Each company itself is also rife with corrupt affairs. Accusations of corporate fraud against Chinese companies rival the gross output of #OccupyWallStreet. Chinese panel output is hampered intermittently by furious strikes that threaten Chinese manufacturing and international sustainable energy.
Bernie Madoff would be proud; not since his bankrupting of charities has such wholesale criminality at the expense of the American public. The Chinese parallel this infamous criminal on a transcontinental scale. First, trust is built on the quicksand of an inflated currency and illegal tactics. Second, in the darkest days of the recession the criminal is unmasked. An empty husk of charitable hopes and broken panels of the alternative energy dream are all that remain.
How Must America Retaliate?
America is in a trade war with the Chinese. Action must be taken. Currently, Both sides symbiotically cooperate for shared prosperity. However, nibbles of this analogy are being eaten by the Chinese as they consume the American economy for their own benefit. Already, China has simply cut off trade of rare-earth metals to the United States. In Libya, they opposed NATO by attempting to arm the Pro-Gaddafi forces with over two hundred million dollars in weapons.
Whether the politicians like it or not America is at war with the Chinese. Protect our own industries is the only way to insure the continuation of the American dream. The only alternative is to watch the lights across the United States go dark, one by one, as we are blotted out by the Sino smog.
October 5, 2011
Aakash, Amazon, American Education, Android, Apple, China, college, Computer Tablet, creative destruction, Datawind, education, Fire, Galaxy Tab 7, GPRS, India, Infrastructure, Internet, Ipad, Ipad 2, Kapil Sibal, Market, quote, Samsung, Students, survival of the fittest, Tablet, Tablet Market, Tablet War, University, Upper Education, video chatting, western world, WiFi, Youtube
Apple’s Ipad 2: $499
Amazon’s Fire: $199
India’s Aakash: $35
Connecting 220 million students with the world’s cheapest tablet: Priceless.
India drives to connect rural students
What is The “Aakash“?
It is a low-cost, high-performance computer tablet, price at $35 per device.
It is designed to proliferate knowledge through education in India, especially in rural regions. Despite its rock bottom price it still displays a 7 inch screen, plays high-definition video, streams video chatting, hosts word processing, runs Android 2.2 operation system, possesses 32 gigabyte memory, uses GPRS for connecting to the Internet from anywhere, and uses WiFi for Youtube streaming in hot spots. The Indian government will subsidized each table down to $35. This is ideal for university students because it allows them to build better human capital with their limited resources. Previously, many have been cut off from the rest of the world due nonexistent infrastructure.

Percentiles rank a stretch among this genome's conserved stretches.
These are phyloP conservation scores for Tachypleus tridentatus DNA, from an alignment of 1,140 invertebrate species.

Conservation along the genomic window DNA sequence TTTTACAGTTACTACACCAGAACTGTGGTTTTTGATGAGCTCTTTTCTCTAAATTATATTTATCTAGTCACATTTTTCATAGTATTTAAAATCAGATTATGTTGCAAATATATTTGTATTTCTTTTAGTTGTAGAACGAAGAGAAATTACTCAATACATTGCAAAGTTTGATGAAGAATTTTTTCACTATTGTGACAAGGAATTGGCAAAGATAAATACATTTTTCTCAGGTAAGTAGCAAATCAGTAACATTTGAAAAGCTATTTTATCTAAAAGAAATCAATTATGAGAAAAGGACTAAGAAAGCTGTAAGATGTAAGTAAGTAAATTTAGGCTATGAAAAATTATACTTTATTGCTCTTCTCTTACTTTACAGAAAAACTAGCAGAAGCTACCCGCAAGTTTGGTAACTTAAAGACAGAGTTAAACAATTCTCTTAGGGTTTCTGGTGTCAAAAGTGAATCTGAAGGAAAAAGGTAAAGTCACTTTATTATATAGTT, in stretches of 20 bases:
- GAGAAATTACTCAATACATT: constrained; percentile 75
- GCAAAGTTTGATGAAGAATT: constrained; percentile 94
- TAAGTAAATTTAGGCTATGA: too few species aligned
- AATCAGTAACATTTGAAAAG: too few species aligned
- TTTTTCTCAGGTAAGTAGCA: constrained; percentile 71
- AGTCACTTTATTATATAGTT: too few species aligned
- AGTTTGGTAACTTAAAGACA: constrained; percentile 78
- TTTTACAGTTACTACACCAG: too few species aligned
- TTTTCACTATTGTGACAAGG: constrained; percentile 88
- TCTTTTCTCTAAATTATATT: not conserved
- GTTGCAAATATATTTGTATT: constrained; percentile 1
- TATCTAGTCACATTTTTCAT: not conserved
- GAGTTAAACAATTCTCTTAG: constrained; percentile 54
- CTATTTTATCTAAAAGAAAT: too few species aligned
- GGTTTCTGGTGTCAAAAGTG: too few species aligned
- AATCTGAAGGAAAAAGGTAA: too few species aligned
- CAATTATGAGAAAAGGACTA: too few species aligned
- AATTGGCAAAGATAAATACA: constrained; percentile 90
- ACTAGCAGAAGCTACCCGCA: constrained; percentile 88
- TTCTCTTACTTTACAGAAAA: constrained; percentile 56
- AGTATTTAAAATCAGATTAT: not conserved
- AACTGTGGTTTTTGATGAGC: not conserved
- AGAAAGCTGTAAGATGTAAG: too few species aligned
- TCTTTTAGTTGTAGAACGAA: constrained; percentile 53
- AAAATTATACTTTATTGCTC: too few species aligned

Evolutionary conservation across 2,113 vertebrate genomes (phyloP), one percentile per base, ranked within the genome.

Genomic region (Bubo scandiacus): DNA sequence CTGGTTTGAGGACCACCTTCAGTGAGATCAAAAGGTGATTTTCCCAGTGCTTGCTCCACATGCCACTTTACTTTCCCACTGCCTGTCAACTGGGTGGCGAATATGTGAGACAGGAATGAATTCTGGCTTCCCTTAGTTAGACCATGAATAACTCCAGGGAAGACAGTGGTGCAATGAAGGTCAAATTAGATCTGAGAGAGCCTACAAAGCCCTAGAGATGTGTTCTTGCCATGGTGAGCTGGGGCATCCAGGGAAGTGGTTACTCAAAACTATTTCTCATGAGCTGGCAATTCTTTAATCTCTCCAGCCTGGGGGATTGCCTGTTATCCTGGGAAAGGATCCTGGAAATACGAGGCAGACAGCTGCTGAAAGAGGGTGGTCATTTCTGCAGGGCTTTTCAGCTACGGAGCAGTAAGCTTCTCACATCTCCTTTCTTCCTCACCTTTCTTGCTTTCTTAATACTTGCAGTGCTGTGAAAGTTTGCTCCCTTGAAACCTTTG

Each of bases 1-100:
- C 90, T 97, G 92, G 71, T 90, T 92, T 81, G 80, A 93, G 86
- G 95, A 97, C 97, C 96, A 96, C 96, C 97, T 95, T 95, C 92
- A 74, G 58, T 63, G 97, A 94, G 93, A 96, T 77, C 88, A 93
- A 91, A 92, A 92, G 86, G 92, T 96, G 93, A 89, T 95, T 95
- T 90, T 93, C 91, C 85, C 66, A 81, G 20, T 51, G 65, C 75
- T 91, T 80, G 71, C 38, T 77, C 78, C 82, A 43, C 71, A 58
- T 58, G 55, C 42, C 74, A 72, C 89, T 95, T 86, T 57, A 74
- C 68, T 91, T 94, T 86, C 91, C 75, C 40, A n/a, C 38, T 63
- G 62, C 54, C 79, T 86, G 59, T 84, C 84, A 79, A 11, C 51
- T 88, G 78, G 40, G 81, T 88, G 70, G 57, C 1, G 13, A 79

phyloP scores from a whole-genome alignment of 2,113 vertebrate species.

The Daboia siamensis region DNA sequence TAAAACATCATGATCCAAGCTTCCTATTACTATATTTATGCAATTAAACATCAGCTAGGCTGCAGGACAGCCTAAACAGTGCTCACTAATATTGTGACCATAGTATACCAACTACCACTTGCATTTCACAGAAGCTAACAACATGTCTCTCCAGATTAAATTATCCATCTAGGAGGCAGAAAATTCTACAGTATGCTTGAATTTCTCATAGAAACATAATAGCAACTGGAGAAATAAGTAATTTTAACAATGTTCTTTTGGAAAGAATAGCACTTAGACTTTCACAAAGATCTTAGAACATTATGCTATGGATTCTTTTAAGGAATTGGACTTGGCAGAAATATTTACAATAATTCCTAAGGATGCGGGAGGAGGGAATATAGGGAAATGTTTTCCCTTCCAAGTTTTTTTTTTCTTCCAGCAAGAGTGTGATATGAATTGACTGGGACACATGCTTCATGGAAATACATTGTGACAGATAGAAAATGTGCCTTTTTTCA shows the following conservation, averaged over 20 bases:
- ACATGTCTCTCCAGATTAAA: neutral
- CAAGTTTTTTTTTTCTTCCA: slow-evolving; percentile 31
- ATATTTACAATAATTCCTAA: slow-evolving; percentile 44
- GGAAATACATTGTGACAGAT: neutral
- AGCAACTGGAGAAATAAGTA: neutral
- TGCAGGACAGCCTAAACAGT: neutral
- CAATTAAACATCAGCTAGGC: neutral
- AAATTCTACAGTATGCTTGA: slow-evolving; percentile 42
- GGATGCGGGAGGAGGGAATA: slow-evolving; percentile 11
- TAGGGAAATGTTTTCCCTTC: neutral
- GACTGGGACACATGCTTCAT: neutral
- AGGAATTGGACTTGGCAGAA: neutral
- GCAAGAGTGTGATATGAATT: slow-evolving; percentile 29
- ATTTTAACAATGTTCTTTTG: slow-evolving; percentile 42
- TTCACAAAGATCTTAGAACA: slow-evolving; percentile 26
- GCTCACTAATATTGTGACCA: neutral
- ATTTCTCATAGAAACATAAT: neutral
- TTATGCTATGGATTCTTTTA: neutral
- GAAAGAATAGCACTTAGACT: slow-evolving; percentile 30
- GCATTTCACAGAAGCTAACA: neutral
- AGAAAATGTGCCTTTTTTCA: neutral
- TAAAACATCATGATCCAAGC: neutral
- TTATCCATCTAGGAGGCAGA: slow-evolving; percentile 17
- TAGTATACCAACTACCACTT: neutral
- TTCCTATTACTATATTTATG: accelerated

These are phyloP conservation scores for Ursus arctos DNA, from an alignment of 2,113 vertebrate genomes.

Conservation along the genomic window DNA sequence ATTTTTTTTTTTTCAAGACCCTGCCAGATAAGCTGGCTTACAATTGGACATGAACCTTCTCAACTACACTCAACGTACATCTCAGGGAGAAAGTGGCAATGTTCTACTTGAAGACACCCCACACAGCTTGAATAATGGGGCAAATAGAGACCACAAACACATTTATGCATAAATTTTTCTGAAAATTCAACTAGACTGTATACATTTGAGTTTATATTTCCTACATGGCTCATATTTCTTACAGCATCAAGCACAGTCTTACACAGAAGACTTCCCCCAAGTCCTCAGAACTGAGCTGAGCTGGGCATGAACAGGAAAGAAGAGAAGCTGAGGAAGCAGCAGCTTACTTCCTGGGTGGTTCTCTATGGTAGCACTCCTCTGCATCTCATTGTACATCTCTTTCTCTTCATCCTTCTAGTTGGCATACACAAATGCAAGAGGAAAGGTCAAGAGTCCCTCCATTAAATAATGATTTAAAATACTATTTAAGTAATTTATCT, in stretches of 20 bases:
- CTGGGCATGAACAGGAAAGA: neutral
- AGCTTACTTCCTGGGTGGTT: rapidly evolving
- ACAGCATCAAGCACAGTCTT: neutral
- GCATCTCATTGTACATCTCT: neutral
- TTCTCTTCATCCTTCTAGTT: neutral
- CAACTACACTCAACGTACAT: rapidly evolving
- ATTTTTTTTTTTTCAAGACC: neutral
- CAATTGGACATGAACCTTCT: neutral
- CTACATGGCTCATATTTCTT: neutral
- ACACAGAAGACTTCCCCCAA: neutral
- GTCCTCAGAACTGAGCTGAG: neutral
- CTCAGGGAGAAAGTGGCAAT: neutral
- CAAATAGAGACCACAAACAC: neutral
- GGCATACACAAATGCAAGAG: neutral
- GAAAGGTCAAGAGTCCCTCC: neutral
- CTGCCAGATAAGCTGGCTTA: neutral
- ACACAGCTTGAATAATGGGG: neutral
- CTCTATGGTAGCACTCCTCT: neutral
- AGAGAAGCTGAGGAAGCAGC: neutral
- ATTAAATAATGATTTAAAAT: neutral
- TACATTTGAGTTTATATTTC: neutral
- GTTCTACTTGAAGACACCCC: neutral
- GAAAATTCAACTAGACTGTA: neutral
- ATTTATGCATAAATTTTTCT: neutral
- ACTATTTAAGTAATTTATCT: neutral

The English translation of Aakask is “sky.” This tablet’s release will mark the beginning of a new dawn in education in India and the world.
What Does Aakash Mean For The Tablet Market?
Datawind, the private company manufacturing Aakash, announced that the tablet will be priced at $60 dollars for the commercial market. It will be on shelves by November. This will encroach on the tablet war already progressing in India; currently Samsung’s Galaxy Tab 7 holds just under half the market and less than one in five tablets is an Apple Ipad. Dozens of other models struggle for niches. The vanguard shipment of Aakash tablets numbers 100,000. When this large-scale field test proves successful eight to ten million more will be bought by the Indian government.
Undercutting the more expensive tablets the Aakash will force innovation and a price war. Aakash forces a technological survival of the fittest; the best and cheapest technologies will overthrow the more expensive models. The economist term for this is creative destruction.
Unless other companies build a better tablet they very simply will be locked out of the market. The cunning Indian government will disseminate cheaper and higher quality tablets, with internet access, by forcing the hand of the private sector.
What Does This Mean for the Future of Indian Education?
At the unveiling today Kapil Sibal, the Indian Human Resource Minister, aptly described Aakash’s historic significance,
“There are some moments in history that will be milestones recognised by future generations. This is one such milestone. Today, we see the beginning of a dream realised, a dream in which every student in every corner of this country will have access to technology that defines the 21st Century.”
By bringing the world to the fingertips of their students schools towards increasing the quality of education exponentially. Answers to impossible questions will be just a click away.
It also forces the hand of Western education. Already, towns and cities across the Western world have already launched similar educational initiative. This is not enough; every statistic points to American and European students falling behind their Chinese and Indian counterparts. Many American colleges already distribute laptops, tablets must be given to the coming classes if American schools are to stay competitive. Otherwise, American education will fall victim to creative destruction.